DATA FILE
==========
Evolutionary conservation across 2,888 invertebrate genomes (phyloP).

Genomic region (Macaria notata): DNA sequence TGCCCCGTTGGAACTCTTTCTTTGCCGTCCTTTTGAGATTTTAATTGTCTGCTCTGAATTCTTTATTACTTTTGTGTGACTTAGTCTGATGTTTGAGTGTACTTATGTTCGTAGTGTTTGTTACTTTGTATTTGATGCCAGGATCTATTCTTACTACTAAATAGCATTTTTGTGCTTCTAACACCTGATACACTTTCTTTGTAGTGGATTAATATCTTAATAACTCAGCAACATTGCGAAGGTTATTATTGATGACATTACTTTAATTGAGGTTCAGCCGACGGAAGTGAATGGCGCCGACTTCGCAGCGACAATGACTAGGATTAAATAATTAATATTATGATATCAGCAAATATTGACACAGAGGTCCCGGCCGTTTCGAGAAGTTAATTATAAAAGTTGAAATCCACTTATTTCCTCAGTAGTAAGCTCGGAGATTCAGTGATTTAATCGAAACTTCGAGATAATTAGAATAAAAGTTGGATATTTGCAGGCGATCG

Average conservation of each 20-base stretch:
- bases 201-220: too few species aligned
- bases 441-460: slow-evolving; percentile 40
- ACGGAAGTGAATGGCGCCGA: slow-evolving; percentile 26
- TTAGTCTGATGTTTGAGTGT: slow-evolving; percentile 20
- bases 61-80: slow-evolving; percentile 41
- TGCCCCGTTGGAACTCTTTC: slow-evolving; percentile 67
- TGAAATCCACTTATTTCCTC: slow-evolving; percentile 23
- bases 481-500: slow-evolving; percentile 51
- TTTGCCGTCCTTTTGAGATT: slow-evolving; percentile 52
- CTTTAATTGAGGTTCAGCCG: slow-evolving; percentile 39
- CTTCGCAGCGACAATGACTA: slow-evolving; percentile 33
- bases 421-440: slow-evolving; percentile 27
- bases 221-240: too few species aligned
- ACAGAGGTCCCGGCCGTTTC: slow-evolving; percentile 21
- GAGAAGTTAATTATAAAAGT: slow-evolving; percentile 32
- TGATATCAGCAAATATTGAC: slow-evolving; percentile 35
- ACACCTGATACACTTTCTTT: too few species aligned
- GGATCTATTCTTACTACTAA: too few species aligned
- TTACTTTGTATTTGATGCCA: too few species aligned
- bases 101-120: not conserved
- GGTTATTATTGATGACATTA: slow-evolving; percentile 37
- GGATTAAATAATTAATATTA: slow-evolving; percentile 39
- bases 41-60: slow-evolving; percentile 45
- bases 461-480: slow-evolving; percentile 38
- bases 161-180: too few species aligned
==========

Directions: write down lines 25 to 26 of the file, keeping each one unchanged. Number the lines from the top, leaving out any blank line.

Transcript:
- GGATTAAATAATTAATATTA: slow-evolving; percentile 39
- bases 41-60: slow-evolving; percentile 45